# Space lattice or Crystal lattice and Unit Cell

A crystalline solid has a very special structure, that gives it the unique properties of a solid. This structure is made up of repeating units which we call a unit cell. Let us study this special lattice structure in detail.

## Crystal Lattice

As we have studied in the previous topic, solids are basically of two shapes. One is an amorphous solid which has no specific shape or structure. Another is a crystalline structureÂ or crystals which have a specific organized structure of their particles. Let us take a look.

Crystals have a structure made up of a regular arrangement of their atoms (or particles). When such an arrangement of atoms is represented in a three-dimensional structure, this is a crystal lattice. So a lattice is an array of points in a particular order which describes the arrangement of particles of a crystalline solid.

Now Auguste Bravais was French scientist who found out that there are a total of fourteen possible three-dimensional lattices. These 14 arrangements are the Bravais Lattice. They have six basic shapes. The following diagram shows you the fourteen arrangements.

### Characteristics of Crystal Lattice

The fourteen Bravais Lattices show some similar characteristics. These are

• Each point on the lattice represents one particle of the crystal, This is a lattice point.
• This particular particle may be an atom, a molecule or even ions
• These lattice points of a crystal are joined together by straight lines.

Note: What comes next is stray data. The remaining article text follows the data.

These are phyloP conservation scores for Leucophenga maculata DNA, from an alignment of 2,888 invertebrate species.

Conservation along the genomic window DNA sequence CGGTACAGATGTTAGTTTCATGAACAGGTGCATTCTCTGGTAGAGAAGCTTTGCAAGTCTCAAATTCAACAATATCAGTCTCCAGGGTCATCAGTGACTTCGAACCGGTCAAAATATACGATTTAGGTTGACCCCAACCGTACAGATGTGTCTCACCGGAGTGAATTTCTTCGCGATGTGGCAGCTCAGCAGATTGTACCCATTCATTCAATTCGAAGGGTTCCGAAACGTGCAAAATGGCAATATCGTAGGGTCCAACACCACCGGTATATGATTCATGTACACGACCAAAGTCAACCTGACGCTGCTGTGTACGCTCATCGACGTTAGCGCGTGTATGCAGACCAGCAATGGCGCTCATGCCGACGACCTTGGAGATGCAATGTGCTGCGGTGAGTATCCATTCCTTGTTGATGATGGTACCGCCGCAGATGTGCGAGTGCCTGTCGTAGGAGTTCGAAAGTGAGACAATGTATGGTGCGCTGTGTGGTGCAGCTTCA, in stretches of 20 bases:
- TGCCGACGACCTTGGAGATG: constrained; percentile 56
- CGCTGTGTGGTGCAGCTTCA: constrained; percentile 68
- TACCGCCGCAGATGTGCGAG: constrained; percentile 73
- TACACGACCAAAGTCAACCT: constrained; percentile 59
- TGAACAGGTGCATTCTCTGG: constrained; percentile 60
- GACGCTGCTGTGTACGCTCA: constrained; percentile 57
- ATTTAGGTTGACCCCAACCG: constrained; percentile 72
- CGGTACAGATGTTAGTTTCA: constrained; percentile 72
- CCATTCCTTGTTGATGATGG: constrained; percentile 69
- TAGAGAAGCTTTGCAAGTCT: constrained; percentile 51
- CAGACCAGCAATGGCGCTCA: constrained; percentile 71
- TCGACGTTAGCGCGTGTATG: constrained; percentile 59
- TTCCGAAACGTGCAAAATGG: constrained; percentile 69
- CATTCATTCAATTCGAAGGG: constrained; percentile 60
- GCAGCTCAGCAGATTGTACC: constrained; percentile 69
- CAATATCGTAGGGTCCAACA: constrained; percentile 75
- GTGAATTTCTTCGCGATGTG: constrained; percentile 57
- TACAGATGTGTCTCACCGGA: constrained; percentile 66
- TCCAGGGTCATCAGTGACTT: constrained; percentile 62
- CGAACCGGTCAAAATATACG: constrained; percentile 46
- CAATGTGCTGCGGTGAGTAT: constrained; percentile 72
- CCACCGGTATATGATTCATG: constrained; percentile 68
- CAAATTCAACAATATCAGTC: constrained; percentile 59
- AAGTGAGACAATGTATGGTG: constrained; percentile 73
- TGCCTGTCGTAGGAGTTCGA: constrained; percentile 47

• By joining of these points we get the geometry (or shape) of the crystal
• Every one of the fourteen lattices has such a unique geometry

## Unit Cell

A unit cell is the most basic and least volume consuming repeating structure of any solid. It is used to visually simplify the crystalline patterns solids arrange themselves in. The entire of the space lattice is built by the repeating arrangement of unit cells. A unit cell is a geometric shape even by itself. It has three edges. And these three edges form three respective angles. The edges of a unit cell are as follows

• A: edges defined by lattice vectors b and c
• B: edges defined by lattice vectors a and c
• C: edges defined by lattice vectors a and b

The interfacial angles of the unit cell are as follows:

• Î±: the angle between edges b and c
• Î²: angle between edges a and c
• Î³: angle between edges a and b

### Primitive Unit Cells

A primitive unit cell only has atoms, molecules or ions at the corners of the lattice. There are no particles located at any other position in a primitive unit cell. So essentially primitive unit cell has only one lattice point.

### Non-Primitive Unit Cells

In this type of unit cell, there are particles not only at the corners of the lattice but in other positions as well. These additional constituent particles are either on the face of the unit cell or inside the unit cell. So there is more than one lattice point in a non-primitive unit cell. There are actually three types of non-primitive unit cells, namely:

• Body Centered: It has one particle at the center of the body. Other particles (one or more) are at the corner of the lattice
• Face Centered: This contains particles on every face of the lattice and other particles on the corners
• End Centered: Has particles at the corners and one particle at the center of the opposite faces.

## Solved Question for You

Q:Â How many kinds of space lattices are possible in a crystal?

1. 14
2. 29
3. 08
4. 24

Ans: The correct option is “A”. There are fourteen types of lattices possible in a crystal. These are known as Bravias Lattices.

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